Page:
Christoph’s vocation for chemistry began in high school. “Pretty much from the first chemistry lesson from my chemistry teacher back then got me hooked on the subject. After a few weeks of high school chemistry I already decided that this is what I would want to do as a profession.” (Lucky Christoph to have had such an inspiring teacher!)
“I like the broad scope of NJC. I often find articles which combine synthesis with interesting ideas and “applications”, without being flashy and exaggerating. I am also happy that the journal seems to be well read and gives my articles visibility. (A perspective which I published in 2010 in NJC has already been cited 126 times by now.)”
Hydrophobic-exterior layer structures and magnetic properties of trinuclear copper complexes with chiral amino alcoholate ligands by Jana K. Maclaren, Joaquín Sanchiz, Pedro Gili and Christoph Janiak, New J. Chem., 2012, 36, 1596-1609. DOI: 10.1039/C2NJ40063D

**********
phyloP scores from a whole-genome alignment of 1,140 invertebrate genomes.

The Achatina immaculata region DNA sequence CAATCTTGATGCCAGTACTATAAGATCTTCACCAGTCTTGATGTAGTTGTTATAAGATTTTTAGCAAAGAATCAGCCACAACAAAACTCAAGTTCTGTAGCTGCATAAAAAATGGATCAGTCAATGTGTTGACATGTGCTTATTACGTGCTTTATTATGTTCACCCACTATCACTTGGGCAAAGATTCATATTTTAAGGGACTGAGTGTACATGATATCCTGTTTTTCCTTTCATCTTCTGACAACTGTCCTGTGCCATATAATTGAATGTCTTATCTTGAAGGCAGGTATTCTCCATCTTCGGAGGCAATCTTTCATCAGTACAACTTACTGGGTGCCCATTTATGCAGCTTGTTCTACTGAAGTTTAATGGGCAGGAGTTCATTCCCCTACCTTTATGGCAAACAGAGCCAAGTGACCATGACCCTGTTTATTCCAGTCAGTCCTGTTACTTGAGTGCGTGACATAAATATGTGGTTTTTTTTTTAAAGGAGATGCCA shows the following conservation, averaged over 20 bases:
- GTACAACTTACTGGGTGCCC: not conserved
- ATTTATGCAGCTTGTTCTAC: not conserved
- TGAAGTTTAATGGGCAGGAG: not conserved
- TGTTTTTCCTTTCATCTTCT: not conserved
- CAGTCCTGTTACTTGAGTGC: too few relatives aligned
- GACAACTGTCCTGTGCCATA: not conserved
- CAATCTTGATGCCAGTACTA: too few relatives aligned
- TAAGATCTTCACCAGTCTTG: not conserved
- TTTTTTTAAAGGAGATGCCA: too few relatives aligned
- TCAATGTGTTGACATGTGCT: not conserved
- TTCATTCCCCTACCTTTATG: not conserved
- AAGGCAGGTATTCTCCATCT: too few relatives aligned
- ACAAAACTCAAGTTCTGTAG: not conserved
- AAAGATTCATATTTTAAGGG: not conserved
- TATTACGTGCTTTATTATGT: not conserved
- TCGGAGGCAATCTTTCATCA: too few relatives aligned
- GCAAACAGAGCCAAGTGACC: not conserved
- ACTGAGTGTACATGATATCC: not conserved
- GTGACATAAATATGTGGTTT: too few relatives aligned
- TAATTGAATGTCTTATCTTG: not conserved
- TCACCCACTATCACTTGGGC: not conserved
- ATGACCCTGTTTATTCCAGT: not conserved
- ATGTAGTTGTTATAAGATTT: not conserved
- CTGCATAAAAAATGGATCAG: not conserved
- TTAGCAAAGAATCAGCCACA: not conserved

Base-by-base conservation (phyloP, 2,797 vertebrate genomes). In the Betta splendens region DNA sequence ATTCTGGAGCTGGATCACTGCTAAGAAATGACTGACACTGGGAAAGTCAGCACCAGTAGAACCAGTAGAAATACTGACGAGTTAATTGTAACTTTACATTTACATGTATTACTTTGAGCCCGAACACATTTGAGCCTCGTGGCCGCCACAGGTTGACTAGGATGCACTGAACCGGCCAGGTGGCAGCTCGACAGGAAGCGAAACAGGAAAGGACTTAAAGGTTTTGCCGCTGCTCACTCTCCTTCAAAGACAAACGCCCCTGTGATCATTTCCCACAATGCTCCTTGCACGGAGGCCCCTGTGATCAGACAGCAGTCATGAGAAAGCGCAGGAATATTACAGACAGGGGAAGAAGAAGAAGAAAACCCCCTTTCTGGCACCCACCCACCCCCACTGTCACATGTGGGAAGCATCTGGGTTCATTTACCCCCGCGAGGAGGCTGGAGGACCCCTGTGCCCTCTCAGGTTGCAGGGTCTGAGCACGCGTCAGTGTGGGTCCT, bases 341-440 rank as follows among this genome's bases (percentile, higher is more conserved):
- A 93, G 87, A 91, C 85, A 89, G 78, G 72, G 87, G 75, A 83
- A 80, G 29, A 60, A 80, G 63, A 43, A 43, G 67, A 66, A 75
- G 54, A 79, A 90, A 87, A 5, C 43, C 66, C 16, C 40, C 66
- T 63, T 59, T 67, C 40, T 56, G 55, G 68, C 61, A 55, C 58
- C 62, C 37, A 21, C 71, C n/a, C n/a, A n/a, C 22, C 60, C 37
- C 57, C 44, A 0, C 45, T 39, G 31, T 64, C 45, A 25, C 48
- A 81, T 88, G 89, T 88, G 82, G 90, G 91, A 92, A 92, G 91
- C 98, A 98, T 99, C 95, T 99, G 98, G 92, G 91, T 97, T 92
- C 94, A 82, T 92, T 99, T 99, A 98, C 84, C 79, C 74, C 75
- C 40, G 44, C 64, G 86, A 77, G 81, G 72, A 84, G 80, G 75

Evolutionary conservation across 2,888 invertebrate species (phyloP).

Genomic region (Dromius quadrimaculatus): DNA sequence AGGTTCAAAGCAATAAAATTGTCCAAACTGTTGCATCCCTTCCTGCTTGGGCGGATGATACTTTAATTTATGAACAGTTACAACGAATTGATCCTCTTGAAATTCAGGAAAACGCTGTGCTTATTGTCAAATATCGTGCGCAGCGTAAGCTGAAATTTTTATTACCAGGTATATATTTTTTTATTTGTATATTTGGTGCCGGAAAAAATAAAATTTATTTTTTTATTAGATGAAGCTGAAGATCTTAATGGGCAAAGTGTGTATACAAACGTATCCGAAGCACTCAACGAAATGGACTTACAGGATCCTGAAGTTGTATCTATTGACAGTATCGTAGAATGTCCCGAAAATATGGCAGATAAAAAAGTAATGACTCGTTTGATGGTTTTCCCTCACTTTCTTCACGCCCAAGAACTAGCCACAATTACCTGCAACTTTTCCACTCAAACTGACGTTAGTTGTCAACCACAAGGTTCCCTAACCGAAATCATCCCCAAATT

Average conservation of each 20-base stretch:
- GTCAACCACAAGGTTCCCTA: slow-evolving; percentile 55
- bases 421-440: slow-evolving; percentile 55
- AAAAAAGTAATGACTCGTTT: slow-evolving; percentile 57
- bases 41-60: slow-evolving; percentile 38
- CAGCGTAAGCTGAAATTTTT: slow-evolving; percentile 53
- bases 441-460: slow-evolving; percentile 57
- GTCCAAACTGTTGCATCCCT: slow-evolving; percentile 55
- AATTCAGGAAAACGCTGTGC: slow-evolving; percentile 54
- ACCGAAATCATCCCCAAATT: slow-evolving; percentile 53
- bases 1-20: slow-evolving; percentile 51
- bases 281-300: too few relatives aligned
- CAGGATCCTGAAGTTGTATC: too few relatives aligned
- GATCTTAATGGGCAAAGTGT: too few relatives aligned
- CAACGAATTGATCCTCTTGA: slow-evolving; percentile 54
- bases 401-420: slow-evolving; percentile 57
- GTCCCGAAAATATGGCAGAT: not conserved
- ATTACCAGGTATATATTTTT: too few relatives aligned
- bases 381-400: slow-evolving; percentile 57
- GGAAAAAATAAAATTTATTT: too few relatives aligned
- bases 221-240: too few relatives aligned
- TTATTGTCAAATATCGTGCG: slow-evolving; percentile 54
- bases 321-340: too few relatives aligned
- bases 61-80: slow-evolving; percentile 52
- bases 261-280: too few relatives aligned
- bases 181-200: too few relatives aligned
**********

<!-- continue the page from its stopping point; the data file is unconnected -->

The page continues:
Frédéric-Georges Fontaine is an Associate Professeur in the Chemistry Department, Université Laval (Quebec City, Canada), in the Centre sur les propriétés des surfaces et de la catalyse (CERPIC).
“We are globally interested in the development of green catalysts for small molecule functionalization and in the synthesis and reaction of transition metal complexes having group XIII ambiphilic ligands. Several groups are interested in supporting ruthenium asymmetric hydrogenation catalysts to limit the presence of toxic metals in synthetic drugs. (In this work) we have shown that chitosan is not only an interesting catalyst support, but also that the natural chirality of the biopolymer can be used for stereoselection in the hydrogenation of prochiral substrates.”
This research arose from a collaboration between the Fontaine research group, interested in catalysts development, and a colleague at the Université du Québec in Rimouski who is interested in the properties of chitosan. “It seemed like a natural match.”
Frédéric had to decide between becoming an architect or a chemist. Both disciplines require a lot of creativity and involve the building of novel architectures. “It took me only few days in an architecture major program to realize that I did not have the drawing skills needed to become an architect and that I was missing the science” notes Frédéric to explain how chemistry won out.
Homogeneous asymmetric transfer hydrogenation of ketones using a ruthenium catalyst anchored on chitosan: natural chirality at work by Mathieu Babin, Roxanne Clément, Jonathan Gagnon and Frédéric-Georges Fontaine, New J. Chem., 2012, 36, 1548-1551. DOI: 10.1039/C2NJ40175D